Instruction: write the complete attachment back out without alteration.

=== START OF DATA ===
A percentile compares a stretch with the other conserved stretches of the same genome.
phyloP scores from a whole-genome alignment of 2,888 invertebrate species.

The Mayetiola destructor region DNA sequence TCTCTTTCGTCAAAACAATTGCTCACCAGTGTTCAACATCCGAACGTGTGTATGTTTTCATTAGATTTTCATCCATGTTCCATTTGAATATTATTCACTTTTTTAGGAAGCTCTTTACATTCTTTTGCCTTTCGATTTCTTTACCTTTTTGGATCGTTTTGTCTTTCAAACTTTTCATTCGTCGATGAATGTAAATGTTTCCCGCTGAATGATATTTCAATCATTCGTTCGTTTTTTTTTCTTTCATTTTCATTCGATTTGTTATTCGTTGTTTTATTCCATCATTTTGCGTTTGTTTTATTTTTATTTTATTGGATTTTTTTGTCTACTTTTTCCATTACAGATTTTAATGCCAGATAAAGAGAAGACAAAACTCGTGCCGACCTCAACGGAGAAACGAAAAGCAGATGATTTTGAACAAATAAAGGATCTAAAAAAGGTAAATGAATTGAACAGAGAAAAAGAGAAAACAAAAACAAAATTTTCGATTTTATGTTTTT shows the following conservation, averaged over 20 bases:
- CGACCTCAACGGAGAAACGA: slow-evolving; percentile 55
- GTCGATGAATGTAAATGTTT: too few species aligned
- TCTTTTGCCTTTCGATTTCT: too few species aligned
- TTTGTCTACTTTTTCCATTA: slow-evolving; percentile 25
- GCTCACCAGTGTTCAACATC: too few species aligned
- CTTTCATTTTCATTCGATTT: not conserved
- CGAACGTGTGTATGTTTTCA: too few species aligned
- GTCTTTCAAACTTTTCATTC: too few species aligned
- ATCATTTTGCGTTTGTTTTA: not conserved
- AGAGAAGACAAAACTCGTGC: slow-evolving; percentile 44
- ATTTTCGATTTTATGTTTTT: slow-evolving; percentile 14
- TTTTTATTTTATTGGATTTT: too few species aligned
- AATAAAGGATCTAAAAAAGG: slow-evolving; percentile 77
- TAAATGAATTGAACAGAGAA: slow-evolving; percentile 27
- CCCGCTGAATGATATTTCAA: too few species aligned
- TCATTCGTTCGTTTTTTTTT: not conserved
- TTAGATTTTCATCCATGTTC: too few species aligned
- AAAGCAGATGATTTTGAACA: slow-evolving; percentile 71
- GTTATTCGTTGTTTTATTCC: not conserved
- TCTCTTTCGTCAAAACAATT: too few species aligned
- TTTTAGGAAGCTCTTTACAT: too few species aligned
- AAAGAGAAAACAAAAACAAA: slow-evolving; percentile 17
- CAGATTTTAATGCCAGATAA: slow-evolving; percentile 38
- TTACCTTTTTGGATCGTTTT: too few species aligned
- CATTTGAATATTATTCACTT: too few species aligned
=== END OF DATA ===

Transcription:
A percentile compares a stretch with the other conserved stretches of the same genome.
phyloP scores from a whole-genome alignment of 2,888 invertebrate species.

The Mayetiola destructor region DNA sequence TCTCTTTCGTCAAAACAATTGCTCACCAGTGTTCAACATCCGAACGTGTGTATGTTTTCATTAGATTTTCATCCATGTTCCATTTGAATATTATTCACTTTTTTAGGAAGCTCTTTACATTCTTTTGCCTTTCGATTTCTTTACCTTTTTGGATCGTTTTGTCTTTCAAACTTTTCATTCGTCGATGAATGTAAATGTTTCCCGCTGAATGATATTTCAATCATTCGTTCGTTTTTTTTTCTTTCATTTTCATTCGATTTGTTATTCGTTGTTTTATTCCATCATTTTGCGTTTGTTTTATTTTTATTTTATTGGATTTTTTTGTCTACTTTTTCCATTACAGATTTTAATGCCAGATAAAGAGAAGACAAAACTCGTGCCGACCTCAACGGAGAAACGAAAAGCAGATGATTTTGAACAAATAAAGGATCTAAAAAAGGTAAATGAATTGAACAGAGAAAAAGAGAAAACAAAAACAAAATTTTCGATTTTATGTTTTT shows the following conservation, averaged over 20 bases:
- CGACCTCAACGGAGAAACGA: slow-evolving; percentile 55
- GTCGATGAATGTAAATGTTT: too few species aligned
- TCTTTTGCCTTTCGATTTCT: too few species aligned
- TTTGTCTACTTTTTCCATTA: slow-evolving; percentile 25
- GCTCACCAGTGTTCAACATC: too few species aligned
- CTTTCATTTTCATTCGATTT: not conserved
- CGAACGTGTGTATGTTTTCA: too few species aligned
- GTCTTTCAAACTTTTCATTC: too few species aligned
- ATCATTTTGCGTTTGTTTTA: not conserved
- AGAGAAGACAAAACTCGTGC: slow-evolving; percentile 44
- ATTTTCGATTTTATGTTTTT: slow-evolving; percentile 14
- TTTTTATTTTATTGGATTTT: too few species aligned
- AATAAAGGATCTAAAAAAGG: slow-evolving; percentile 77
- TAAATGAATTGAACAGAGAA: slow-evolving; percentile 27
- CCCGCTGAATGATATTTCAA: too few species aligned
- TCATTCGTTCGTTTTTTTTT: not conserved
- TTAGATTTTCATCCATGTTC: too few species aligned
- AAAGCAGATGATTTTGAACA: slow-evolving; percentile 71
- GTTATTCGTTGTTTTATTCC: not conserved
- TCTCTTTCGTCAAAACAATT: too few species aligned
- TTTTAGGAAGCTCTTTACAT: too few species aligned
- AAAGAGAAAACAAAAACAAA: slow-evolving; percentile 17
- CAGATTTTAATGCCAGATAA: slow-evolving; percentile 38
- TTACCTTTTTGGATCGTTTT: too few species aligned
- CATTTGAATATTATTCACTT: too few species aligned